Opponents are mobilising against a bill that would allow gays and trans-gender couples to marry.

Labour MP Louisa Wall's bill has divided the church, and conservative groups have indicated they will attempt to build opposition against it.

Conservative Party leader Colin Craig said he was planning a "research-based" campaign on the advantages of heterosexual relationships and traditional family structures.

"I'm keen to be part of a campaign to get out there on this issue. It would look intelligently at the differences between homosexual parenting and a Mum and a Dad. Does gender matter, does role-modelling matter?


"As people become more informed, their opinions will crystallise."

Mr Craig, whose party received 2.65 per cent of the vote in the general election, has committed part of his personal wealth to battling social policy in the past, such as Sue Bradford's anti-smacking bill.

The millionaire property developer said he was willing to make another personal investment to fight gay marriage.

Ms Wall said she was expecting strong debate on the bill. But she also felt New Zealand had become more tolerant in the eight years since the civil union debate.

This was reflected in the change of heart by some MPs. Prime Minister John Key, Maori Party co-leader Tariana Turia and United Future leader Peter Dunne all voted against civil unions in 2004 but said they would support marriage equality at the first reading.

Ms Wall said: "I think it is a different New Zealand. But I don't underestimate that there are some people who think this will negatively affect their lives. Particularly religious institutions that think they will be compromised."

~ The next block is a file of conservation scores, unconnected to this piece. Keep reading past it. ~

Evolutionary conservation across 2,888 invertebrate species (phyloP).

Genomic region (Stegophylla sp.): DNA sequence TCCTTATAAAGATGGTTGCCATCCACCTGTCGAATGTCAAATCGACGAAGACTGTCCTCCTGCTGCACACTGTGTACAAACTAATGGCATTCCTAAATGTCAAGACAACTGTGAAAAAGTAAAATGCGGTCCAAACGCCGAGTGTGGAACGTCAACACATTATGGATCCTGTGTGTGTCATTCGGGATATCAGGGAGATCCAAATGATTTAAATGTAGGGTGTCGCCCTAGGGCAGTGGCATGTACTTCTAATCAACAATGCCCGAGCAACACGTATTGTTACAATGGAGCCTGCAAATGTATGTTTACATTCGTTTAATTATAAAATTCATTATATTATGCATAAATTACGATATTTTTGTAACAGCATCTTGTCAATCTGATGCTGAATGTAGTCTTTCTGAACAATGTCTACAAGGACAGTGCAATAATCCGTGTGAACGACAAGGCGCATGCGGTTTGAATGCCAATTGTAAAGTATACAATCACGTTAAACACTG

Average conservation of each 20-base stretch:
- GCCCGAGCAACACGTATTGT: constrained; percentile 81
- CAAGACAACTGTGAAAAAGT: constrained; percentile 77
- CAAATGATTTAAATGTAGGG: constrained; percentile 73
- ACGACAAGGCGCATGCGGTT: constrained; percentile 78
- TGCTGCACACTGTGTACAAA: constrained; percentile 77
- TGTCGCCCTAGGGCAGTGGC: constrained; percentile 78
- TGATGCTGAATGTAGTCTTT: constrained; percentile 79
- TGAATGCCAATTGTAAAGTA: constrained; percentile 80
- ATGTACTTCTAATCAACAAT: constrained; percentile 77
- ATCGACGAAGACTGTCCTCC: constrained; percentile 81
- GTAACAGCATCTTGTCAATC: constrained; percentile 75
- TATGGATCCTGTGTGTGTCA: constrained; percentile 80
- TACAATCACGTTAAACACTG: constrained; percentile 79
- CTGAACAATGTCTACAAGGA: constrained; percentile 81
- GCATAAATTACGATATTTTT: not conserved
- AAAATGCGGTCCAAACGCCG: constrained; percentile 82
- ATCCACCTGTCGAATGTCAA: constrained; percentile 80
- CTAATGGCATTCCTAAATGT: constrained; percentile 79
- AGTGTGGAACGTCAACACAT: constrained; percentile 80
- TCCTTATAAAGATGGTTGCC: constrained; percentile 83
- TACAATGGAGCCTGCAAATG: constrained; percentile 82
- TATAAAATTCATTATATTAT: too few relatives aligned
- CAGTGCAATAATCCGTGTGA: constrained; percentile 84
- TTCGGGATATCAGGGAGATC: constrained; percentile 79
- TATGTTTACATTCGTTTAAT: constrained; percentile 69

Ms Wall re-emphasised yesterday that her legislation would change the state's definition of marriage, not the church's definition, and religious institutions would be free to opt out of marrying same-sex couples.

The Catholic Church said it opposed the bill and was appealing to MPs to keep marriage "as defined as between a man and a woman".


The Bishop of Auckland, Pat Dunn, said the church affirmed love and fidelity in all relationships, but there were other legal avenues aside from marriage that allowed couples to "publicly cement their lifelong commitment to each other".

Several MPs said they would oppose the bill on similar grounds. National MPs Eric Roy and Mike Sabin said they felt that same-sex couples could already have their relationships recognised under law.

The Anglican Church resolved at its general assembly this month to begin a discussion about the nature of marriage, but a commission looking into same-sex blessings will not report back until 2014.

A Herald survey of MPs showed strong support for the bill to pass its early stages but also a lot of uncertainty in the National caucus. Maori Party co-leader Pita Sharples, Labour leader David Shearer and all Green MPs have indicated their support.

Votes so far

Are you for or against Louisa Wall's bill?


53 MPs for

3 MPs against

48 MPs undecided

17 MPs have not responded